From KBO to frisbee golf: What we watched when sports stopped originally appeared on NBC Sports Washington
Editor's note: This week marks one year since the COVID-19 pandemic temporarily stopped, and in some ways permanently changed, sports in North America. This is one part of a content series running on NBCSportsWashington.com.
When the NBA suspended its 2019-20 season last March — and then others, such as the NHL, PGA Tour and NCAA Tournament followed — sports fans came face-to-face with a simple yet startling question: “What are we going to watch now?”
Of course, there were far, far, far more important problems — and three “far”s probably isn’t nearly enough — to figure out in the world, but for the millions of people who spent their afternoons and evenings locked into whatever games or matches were on the slate, there was all of the sudden just… nothing.
But soon, a phrase that you hear consistently from pro and college coaches and players in relation to lineup changes became applicable to sports on television. And that phrase is: “Next man up.”
In an effort to fill its diamond-sized void, ESPN inked a deal with the Korean Baseball Organization in May. This led to countless folks waking up anywhere from 1:00 to 5:00 a.m. in order to tune in and hear the sounds of a bat making contact with a fastball and an umpire announcing that a pitch was outside.
Even though the KBO teams and rosters were almost totally unfamiliar, it helped.
On NBC Sports Washington, meanwhile, the Wizards and Capitals soon resumed — albeit in digital form. Chris Miller, Joe Beninati and Craig Laughlin contributed their real voices to the coverage of simulated action that was taking place on a Playstation instead of the actual hardwood or ice.
Even though Bradley Beal’s threes and Alex Ovechkin’s goals didn’t actually count for anything, it helped.
Then, as the pandemic continued on, non-mainstream activities like frisbee golf, cornhole and Spikeball made it into the country’s living rooms. At first, a viewer might scoff at the idea of devoting any time to the extremely-niche products that they stumbled upon while channel surfing — but 30 minutes later, they’d still be on their couch or in their chair, eyes glued to something they didn’t know existed until that moment.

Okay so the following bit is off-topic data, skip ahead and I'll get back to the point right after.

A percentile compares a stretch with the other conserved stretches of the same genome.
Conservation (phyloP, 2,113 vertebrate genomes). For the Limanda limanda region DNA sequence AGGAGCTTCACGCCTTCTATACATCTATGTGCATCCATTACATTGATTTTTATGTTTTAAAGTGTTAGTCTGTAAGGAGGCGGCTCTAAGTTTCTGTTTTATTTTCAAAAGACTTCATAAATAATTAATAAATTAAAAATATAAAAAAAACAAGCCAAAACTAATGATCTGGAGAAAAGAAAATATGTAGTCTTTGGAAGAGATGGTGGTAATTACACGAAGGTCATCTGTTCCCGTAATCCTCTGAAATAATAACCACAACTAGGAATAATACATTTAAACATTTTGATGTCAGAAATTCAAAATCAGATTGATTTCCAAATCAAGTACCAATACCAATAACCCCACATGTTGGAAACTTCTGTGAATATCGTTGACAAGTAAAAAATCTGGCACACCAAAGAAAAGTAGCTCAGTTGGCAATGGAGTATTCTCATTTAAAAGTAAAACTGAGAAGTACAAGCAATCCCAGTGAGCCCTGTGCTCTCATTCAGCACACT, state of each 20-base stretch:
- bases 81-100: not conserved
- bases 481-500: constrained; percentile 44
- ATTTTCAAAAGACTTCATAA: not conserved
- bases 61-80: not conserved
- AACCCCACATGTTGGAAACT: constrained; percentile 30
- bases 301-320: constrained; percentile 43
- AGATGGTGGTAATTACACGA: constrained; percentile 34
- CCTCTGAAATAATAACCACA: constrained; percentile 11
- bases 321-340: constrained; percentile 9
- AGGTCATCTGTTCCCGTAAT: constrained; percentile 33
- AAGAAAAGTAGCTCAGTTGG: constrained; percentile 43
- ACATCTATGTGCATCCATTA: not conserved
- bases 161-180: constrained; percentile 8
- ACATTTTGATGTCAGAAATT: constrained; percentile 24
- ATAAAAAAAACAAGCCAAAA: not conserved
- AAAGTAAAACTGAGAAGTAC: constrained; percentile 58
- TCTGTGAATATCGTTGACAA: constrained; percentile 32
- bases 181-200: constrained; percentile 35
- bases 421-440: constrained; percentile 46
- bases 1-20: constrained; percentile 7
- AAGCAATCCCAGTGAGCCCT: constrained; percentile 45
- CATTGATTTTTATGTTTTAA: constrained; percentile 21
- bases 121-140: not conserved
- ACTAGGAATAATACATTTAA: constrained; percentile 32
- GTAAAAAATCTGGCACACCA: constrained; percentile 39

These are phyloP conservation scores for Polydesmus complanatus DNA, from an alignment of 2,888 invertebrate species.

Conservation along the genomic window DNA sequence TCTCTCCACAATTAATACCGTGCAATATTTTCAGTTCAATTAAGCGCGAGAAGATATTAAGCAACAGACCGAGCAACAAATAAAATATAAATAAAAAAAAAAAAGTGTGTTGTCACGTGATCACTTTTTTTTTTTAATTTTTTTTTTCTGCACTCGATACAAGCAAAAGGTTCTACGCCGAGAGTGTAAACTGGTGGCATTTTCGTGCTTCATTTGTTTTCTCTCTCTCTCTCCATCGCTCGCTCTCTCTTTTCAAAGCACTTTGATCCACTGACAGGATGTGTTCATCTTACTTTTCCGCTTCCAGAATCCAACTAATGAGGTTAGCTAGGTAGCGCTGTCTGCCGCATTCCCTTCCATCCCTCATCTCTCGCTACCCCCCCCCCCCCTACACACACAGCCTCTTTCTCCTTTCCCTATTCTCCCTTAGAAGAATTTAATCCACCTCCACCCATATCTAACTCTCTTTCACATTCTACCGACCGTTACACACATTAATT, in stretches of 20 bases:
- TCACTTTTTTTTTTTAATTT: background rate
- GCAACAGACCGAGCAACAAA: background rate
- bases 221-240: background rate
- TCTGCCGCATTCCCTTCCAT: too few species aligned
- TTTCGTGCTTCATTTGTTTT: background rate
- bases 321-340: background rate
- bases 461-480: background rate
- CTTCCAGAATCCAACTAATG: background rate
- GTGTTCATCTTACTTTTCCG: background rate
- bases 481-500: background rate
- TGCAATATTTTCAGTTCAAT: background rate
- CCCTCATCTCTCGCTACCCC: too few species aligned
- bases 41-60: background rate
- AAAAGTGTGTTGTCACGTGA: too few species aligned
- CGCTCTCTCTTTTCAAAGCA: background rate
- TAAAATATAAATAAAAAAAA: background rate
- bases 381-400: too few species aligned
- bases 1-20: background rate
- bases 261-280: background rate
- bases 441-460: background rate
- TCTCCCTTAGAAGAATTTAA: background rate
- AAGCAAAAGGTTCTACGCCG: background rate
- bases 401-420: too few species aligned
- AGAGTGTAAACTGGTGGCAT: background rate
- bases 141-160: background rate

Even though the rules were beyond confusing and the announcers seemed like they were speaking a different language, it helped.
Lastly, replays of classic contests and memorable individual performances started popping up again on various evenings. Remember that one Monday Night Football showdown in 2007 where Tony Romo was picked off five times yet still led Dallas to a come-from-behind victory over the Bills thanks to a late touchdown, an onside kick recovery and a last-second field goal? You did? You didn't? It was irrelevant.
Even though the outcomes could easily be Googled and some of them were so popular they didn’t require any memory jogging, it helped.
Eventually — like, eventually — the biggest leagues made their comebacks, and others, like the NFL, arrived as desperately-needed reinforcements. Some took to bubbles to ensure they could complete their schedules, and fans were kept away from nearly all just to be safe.
Today, things are becoming more normal by the month. People, depending on the site of the stadium or arena, are once more in the stands and bleachers in growing numbers, and the bubbles are mostly gone. The Super Bowl just happened and March Madness and The Masters are on the horizon. It's far from perfect, but it's getting better.
Yet as this section of day-to-day life returns to what everyone’s accustomed to, it feels appropriate to look back at the unknown athletes and, yes, the virtual ones, as well as the bizarre events that acted as the bridge to the present.
Even though they aren’t at the forefront any longer, they helped us all get through those difficult weeks and months.